The new goodnight kiss–a parent’s nightmare.
I have a hard time even typing the title of the documentary. But here goes: Oral Sex, the New Goodnight Kiss. Check it out on the GMA site. You won’t be able to stop watching. Not my usual fare, but I was sent out to report on the film and it’s implications for Good Morning America. Yeah, Yeah, you are probably saying to yourself , that’s nothing new. Teens and oral sex. But this story has a twist. Girls as young as twelve are performing the service for money. Twenty bucks here or there. A new purse. A few sweaters. Talk about transactional sex. It’s stomach-turning, and although the film was shot over the course of a long year in the Canadian suburbs, it’s happening in US suburbs as well, according to law enforcement experts we talked with. The girls seem to feel, as one put it, “I’m going to do it anyway, so I might as well get paid.”
Even more disturbing is that this phenomenon is truly not about money. Our experts told us the girls often come from affluent families–they have more than enough. There’s no obvious problem–something we could immediately rule out so we’d all feel better. But they are, apparently, lacking in parental attention and guidance.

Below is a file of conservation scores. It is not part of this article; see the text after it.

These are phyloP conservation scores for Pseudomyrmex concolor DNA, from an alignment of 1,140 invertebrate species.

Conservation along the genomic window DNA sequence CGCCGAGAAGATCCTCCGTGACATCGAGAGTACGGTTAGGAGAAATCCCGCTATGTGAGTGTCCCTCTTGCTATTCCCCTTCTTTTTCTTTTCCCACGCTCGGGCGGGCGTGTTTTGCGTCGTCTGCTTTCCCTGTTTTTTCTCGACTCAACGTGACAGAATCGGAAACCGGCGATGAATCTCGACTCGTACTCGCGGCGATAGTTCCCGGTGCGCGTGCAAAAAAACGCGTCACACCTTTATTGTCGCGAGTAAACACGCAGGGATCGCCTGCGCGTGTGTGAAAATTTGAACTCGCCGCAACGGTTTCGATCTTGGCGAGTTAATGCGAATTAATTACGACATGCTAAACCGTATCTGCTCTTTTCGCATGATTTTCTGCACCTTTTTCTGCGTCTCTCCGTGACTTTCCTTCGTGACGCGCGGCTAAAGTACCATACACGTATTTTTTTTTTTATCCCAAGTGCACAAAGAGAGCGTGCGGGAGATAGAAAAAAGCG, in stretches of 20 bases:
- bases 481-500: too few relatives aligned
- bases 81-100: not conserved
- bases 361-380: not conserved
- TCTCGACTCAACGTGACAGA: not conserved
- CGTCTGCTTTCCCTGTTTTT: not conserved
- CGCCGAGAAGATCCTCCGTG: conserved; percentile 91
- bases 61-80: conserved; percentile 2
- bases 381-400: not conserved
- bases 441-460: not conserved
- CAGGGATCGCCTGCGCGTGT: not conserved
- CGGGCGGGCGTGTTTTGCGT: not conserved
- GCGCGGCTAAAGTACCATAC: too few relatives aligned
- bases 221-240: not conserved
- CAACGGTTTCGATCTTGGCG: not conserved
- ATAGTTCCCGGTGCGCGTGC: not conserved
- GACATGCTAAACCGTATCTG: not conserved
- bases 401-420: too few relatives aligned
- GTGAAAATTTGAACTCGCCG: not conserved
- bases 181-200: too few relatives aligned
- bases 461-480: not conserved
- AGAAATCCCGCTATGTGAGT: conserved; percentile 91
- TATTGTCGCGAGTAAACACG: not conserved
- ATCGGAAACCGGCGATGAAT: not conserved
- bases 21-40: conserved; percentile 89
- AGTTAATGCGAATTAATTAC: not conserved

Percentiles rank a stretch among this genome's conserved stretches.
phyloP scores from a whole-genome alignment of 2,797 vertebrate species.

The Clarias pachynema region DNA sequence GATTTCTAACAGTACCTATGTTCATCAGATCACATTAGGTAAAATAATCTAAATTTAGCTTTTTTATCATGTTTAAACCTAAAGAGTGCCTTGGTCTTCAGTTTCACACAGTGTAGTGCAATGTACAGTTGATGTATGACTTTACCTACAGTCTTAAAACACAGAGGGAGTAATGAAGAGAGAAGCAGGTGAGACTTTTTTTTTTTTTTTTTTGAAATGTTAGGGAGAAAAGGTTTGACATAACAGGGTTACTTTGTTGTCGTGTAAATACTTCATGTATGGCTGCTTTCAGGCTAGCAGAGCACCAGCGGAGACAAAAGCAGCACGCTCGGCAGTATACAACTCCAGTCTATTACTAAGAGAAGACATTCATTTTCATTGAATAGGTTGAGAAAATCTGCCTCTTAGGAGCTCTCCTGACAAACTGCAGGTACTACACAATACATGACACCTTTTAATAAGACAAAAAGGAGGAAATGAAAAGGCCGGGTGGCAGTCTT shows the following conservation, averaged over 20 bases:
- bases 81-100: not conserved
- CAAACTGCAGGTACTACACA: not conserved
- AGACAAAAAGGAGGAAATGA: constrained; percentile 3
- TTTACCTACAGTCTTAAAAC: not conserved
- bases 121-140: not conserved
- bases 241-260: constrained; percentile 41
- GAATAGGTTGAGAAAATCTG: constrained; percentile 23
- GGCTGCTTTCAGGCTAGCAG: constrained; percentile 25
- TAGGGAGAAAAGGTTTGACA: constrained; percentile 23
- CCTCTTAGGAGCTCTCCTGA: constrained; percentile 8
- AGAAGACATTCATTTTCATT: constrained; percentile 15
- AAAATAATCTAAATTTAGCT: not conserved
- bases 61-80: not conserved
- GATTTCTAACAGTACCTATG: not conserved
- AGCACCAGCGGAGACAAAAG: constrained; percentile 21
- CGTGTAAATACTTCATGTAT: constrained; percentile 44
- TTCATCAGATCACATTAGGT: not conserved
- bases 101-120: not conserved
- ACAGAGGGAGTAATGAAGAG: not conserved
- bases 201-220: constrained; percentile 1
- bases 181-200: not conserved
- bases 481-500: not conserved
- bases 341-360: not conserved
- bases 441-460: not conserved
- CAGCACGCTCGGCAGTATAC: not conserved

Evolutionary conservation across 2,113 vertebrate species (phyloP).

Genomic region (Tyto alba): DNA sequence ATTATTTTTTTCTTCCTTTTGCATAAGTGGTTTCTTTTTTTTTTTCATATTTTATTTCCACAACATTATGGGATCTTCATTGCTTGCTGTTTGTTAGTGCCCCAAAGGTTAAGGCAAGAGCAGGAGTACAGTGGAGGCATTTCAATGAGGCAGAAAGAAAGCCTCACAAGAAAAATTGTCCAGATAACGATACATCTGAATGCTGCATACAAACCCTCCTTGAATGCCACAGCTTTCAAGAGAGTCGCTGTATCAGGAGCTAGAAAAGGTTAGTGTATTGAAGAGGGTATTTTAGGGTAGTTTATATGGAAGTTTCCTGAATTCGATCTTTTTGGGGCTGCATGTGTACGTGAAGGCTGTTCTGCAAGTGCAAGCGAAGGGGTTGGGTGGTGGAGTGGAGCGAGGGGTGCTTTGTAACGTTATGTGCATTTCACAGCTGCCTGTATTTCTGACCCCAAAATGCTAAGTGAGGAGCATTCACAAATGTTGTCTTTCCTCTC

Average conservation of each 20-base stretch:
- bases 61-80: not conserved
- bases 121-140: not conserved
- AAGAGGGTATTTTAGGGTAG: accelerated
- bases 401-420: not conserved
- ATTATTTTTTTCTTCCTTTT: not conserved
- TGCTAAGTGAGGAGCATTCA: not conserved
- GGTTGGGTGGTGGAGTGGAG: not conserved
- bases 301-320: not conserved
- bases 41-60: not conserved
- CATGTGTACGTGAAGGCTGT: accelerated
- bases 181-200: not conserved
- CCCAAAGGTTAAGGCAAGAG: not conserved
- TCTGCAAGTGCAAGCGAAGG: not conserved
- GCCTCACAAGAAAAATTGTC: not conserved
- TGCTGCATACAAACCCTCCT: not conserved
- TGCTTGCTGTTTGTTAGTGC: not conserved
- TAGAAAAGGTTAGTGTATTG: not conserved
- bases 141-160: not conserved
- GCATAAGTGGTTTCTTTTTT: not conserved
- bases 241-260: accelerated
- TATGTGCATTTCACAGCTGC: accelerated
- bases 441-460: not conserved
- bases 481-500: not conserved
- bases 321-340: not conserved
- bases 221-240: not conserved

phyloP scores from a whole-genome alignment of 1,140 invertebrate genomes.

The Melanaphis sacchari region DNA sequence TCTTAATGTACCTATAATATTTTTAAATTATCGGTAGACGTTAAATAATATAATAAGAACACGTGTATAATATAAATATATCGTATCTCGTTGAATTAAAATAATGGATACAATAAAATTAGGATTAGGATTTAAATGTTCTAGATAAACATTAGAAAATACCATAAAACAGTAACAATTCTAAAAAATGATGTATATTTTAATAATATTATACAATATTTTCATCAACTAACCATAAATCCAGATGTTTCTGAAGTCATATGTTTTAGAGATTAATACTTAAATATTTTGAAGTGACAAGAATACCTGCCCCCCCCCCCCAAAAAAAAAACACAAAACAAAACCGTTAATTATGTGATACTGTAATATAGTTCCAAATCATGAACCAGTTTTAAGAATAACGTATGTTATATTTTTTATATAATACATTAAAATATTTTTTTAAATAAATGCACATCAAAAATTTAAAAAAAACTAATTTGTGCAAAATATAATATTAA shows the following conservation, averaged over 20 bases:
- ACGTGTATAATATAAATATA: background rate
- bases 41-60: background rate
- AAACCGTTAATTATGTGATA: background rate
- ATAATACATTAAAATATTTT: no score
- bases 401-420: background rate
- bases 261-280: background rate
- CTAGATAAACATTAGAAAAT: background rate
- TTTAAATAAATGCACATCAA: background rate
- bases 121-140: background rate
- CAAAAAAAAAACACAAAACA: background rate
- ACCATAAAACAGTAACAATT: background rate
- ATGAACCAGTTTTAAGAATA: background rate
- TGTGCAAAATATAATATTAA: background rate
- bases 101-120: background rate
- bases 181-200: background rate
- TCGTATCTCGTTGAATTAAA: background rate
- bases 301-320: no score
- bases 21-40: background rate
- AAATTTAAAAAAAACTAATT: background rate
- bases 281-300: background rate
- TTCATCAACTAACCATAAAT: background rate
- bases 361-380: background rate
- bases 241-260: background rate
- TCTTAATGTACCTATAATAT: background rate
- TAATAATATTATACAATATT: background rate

It was a wake-up call for me, as a parent who watches my 7 year old navigate the computer better than I do constantly reminding myself every time I see him click around that I need to check out that parental control stuff, that I need to focus in, and hard. Indeed, that’s what we were told is the best way to keep your child from staring in a story like this one. Engage. One law enforcement psychologist told us that in fact parents need to be 150 percent on top of their game these days–given all of the outside influences coming at their kids. Things they can’t even begin to control. They need to be fully engaged, and aware of what is happening in those young lives. And trying to talk about anything and everything from an early age.
But most important–set clear boundaries and values. Seems obvious, I know. But the potential consequences that I saw as I reported this story made me do a double-think. I mean, I believe that my kids know what we value as a family, and would make good decisions. But there’s so much competition–on TV, on-line, in movies, from savvier-than-I can-believe-friends–it’s like having Times Square (circa 1979) right outside our door.
My approach for now–to try to describe and demystify the sights and hope they become less alluring. Confused about the word “sexy,” lately, and wondering whether it is “inappropriate,” you can bet my son got, instead of a dodge, my full attention, and probably more information than he’d ever expected!